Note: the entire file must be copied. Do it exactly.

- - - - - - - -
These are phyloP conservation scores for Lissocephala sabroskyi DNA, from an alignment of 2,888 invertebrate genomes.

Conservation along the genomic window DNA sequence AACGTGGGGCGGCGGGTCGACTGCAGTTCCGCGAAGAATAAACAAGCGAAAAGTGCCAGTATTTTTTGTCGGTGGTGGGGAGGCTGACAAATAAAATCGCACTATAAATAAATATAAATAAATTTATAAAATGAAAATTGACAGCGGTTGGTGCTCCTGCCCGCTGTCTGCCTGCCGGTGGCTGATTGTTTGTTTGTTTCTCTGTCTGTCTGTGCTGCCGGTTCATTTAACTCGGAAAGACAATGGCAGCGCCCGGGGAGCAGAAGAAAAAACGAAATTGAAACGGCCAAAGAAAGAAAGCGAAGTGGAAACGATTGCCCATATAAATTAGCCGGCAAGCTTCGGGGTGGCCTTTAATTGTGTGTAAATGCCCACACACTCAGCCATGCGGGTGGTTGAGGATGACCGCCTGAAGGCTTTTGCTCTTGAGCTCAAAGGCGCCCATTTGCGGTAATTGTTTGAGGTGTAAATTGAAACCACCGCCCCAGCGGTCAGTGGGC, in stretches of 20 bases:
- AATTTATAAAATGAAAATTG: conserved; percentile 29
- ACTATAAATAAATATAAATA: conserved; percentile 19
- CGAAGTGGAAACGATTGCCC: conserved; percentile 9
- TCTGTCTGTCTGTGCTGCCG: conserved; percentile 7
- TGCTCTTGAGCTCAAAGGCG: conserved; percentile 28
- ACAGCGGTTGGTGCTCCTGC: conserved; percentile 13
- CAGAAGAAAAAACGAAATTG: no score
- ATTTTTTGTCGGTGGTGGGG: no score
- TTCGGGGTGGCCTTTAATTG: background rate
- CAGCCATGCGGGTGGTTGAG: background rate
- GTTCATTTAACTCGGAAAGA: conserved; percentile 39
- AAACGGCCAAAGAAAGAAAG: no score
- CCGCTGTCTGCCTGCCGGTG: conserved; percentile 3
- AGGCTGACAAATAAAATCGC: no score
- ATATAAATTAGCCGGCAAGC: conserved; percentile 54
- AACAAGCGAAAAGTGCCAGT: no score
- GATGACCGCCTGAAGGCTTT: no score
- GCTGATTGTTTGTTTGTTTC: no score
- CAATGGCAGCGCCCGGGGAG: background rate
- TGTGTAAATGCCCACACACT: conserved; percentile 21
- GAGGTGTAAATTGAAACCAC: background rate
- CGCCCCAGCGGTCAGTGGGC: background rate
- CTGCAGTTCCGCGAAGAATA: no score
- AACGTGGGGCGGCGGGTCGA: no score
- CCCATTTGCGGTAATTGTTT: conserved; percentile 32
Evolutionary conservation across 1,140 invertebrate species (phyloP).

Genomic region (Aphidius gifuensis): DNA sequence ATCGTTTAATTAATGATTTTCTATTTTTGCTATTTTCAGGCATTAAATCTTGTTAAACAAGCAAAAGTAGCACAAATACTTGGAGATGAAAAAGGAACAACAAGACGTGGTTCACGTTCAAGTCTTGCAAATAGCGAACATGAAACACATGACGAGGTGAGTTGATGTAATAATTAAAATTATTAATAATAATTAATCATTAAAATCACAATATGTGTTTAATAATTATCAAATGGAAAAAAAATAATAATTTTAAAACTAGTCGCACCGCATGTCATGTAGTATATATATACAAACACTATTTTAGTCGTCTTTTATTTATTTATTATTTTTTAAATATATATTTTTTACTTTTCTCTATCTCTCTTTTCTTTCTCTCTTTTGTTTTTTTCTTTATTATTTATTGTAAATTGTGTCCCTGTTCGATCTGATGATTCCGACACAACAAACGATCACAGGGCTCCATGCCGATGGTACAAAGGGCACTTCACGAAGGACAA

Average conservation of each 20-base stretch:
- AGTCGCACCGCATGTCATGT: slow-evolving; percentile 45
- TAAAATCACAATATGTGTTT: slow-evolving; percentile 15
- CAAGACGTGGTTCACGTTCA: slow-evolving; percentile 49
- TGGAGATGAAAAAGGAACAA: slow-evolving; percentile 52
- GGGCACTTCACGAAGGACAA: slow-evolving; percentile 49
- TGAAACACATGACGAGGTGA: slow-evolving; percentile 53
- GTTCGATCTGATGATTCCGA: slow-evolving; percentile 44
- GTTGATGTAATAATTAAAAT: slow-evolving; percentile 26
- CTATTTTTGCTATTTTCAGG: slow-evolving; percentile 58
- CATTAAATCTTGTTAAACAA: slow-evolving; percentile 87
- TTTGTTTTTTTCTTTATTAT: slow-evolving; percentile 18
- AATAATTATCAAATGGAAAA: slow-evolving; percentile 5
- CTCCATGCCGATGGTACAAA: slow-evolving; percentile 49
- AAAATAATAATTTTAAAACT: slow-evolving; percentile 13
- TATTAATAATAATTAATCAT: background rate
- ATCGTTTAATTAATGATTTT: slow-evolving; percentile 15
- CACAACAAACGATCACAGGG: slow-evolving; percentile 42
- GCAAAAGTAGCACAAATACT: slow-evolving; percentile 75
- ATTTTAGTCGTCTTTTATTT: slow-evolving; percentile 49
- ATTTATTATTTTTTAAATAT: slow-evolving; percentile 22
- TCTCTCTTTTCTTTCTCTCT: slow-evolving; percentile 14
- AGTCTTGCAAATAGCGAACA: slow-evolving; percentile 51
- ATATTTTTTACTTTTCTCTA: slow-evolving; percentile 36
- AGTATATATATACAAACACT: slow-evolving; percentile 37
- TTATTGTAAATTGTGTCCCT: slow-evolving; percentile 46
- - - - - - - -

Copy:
These are phyloP conservation scores for Lissocephala sabroskyi DNA, from an alignment of 2,888 invertebrate genomes.

Conservation along the genomic window DNA sequence AACGTGGGGCGGCGGGTCGACTGCAGTTCCGCGAAGAATAAACAAGCGAAAAGTGCCAGTATTTTTTGTCGGTGGTGGGGAGGCTGACAAATAAAATCGCACTATAAATAAATATAAATAAATTTATAAAATGAAAATTGACAGCGGTTGGTGCTCCTGCCCGCTGTCTGCCTGCCGGTGGCTGATTGTTTGTTTGTTTCTCTGTCTGTCTGTGCTGCCGGTTCATTTAACTCGGAAAGACAATGGCAGCGCCCGGGGAGCAGAAGAAAAAACGAAATTGAAACGGCCAAAGAAAGAAAGCGAAGTGGAAACGATTGCCCATATAAATTAGCCGGCAAGCTTCGGGGTGGCCTTTAATTGTGTGTAAATGCCCACACACTCAGCCATGCGGGTGGTTGAGGATGACCGCCTGAAGGCTTTTGCTCTTGAGCTCAAAGGCGCCCATTTGCGGTAATTGTTTGAGGTGTAAATTGAAACCACCGCCCCAGCGGTCAGTGGGC, in stretches of 20 bases:
- AATTTATAAAATGAAAATTG: conserved; percentile 29
- ACTATAAATAAATATAAATA: conserved; percentile 19
- CGAAGTGGAAACGATTGCCC: conserved; percentile 9
- TCTGTCTGTCTGTGCTGCCG: conserved; percentile 7
- TGCTCTTGAGCTCAAAGGCG: conserved; percentile 28
- ACAGCGGTTGGTGCTCCTGC: conserved; percentile 13
- CAGAAGAAAAAACGAAATTG: no score
- ATTTTTTGTCGGTGGTGGGG: no score
- TTCGGGGTGGCCTTTAATTG: background rate
- CAGCCATGCGGGTGGTTGAG: background rate
- GTTCATTTAACTCGGAAAGA: conserved; percentile 39
- AAACGGCCAAAGAAAGAAAG: no score
- CCGCTGTCTGCCTGCCGGTG: conserved; percentile 3
- AGGCTGACAAATAAAATCGC: no score
- ATATAAATTAGCCGGCAAGC: conserved; percentile 54
- AACAAGCGAAAAGTGCCAGT: no score
- GATGACCGCCTGAAGGCTTT: no score
- GCTGATTGTTTGTTTGTTTC: no score
- CAATGGCAGCGCCCGGGGAG: background rate
- TGTGTAAATGCCCACACACT: conserved; percentile 21
- GAGGTGTAAATTGAAACCAC: background rate
- CGCCCCAGCGGTCAGTGGGC: background rate
- CTGCAGTTCCGCGAAGAATA: no score
- AACGTGGGGCGGCGGGTCGA: no score
- CCCATTTGCGGTAATTGTTT: conserved; percentile 32
Evolutionary conservation across 1,140 invertebrate species (phyloP).

Genomic region (Aphidius gifuensis): DNA sequence ATCGTTTAATTAATGATTTTCTATTTTTGCTATTTTCAGGCATTAAATCTTGTTAAACAAGCAAAAGTAGCACAAATACTTGGAGATGAAAAAGGAACAACAAGACGTGGTTCACGTTCAAGTCTTGCAAATAGCGAACATGAAACACATGACGAGGTGAGTTGATGTAATAATTAAAATTATTAATAATAATTAATCATTAAAATCACAATATGTGTTTAATAATTATCAAATGGAAAAAAAATAATAATTTTAAAACTAGTCGCACCGCATGTCATGTAGTATATATATACAAACACTATTTTAGTCGTCTTTTATTTATTTATTATTTTTTAAATATATATTTTTTACTTTTCTCTATCTCTCTTTTCTTTCTCTCTTTTGTTTTTTTCTTTATTATTTATTGTAAATTGTGTCCCTGTTCGATCTGATGATTCCGACACAACAAACGATCACAGGGCTCCATGCCGATGGTACAAAGGGCACTTCACGAAGGACAA

Average conservation of each 20-base stretch:
- AGTCGCACCGCATGTCATGT: slow-evolving; percentile 45
- TAAAATCACAATATGTGTTT: slow-evolving; percentile 15
- CAAGACGTGGTTCACGTTCA: slow-evolving; percentile 49
- TGGAGATGAAAAAGGAACAA: slow-evolving; percentile 52
- GGGCACTTCACGAAGGACAA: slow-evolving; percentile 49
- TGAAACACATGACGAGGTGA: slow-evolving; percentile 53
- GTTCGATCTGATGATTCCGA: slow-evolving; percentile 44
- GTTGATGTAATAATTAAAAT: slow-evolving; percentile 26
- CTATTTTTGCTATTTTCAGG: slow-evolving; percentile 58
- CATTAAATCTTGTTAAACAA: slow-evolving; percentile 87
- TTTGTTTTTTTCTTTATTAT: slow-evolving; percentile 18
- AATAATTATCAAATGGAAAA: slow-evolving; percentile 5
- CTCCATGCCGATGGTACAAA: slow-evolving; percentile 49
- AAAATAATAATTTTAAAACT: slow-evolving; percentile 13
- TATTAATAATAATTAATCAT: background rate
- ATCGTTTAATTAATGATTTT: slow-evolving; percentile 15
- CACAACAAACGATCACAGGG: slow-evolving; percentile 42
- GCAAAAGTAGCACAAATACT: slow-evolving; percentile 75
- ATTTTAGTCGTCTTTTATTT: slow-evolving; percentile 49
- ATTTATTATTTTTTAAATAT: slow-evolving; percentile 22
- TCTCTCTTTTCTTTCTCTCT: slow-evolving; percentile 14
- AGTCTTGCAAATAGCGAACA: slow-evolving; percentile 51
- ATATTTTTTACTTTTCTCTA: slow-evolving; percentile 36
- AGTATATATATACAAACACT: slow-evolving; percentile 37
- TTATTGTAAATTGTGTCCCT: slow-evolving; percentile 46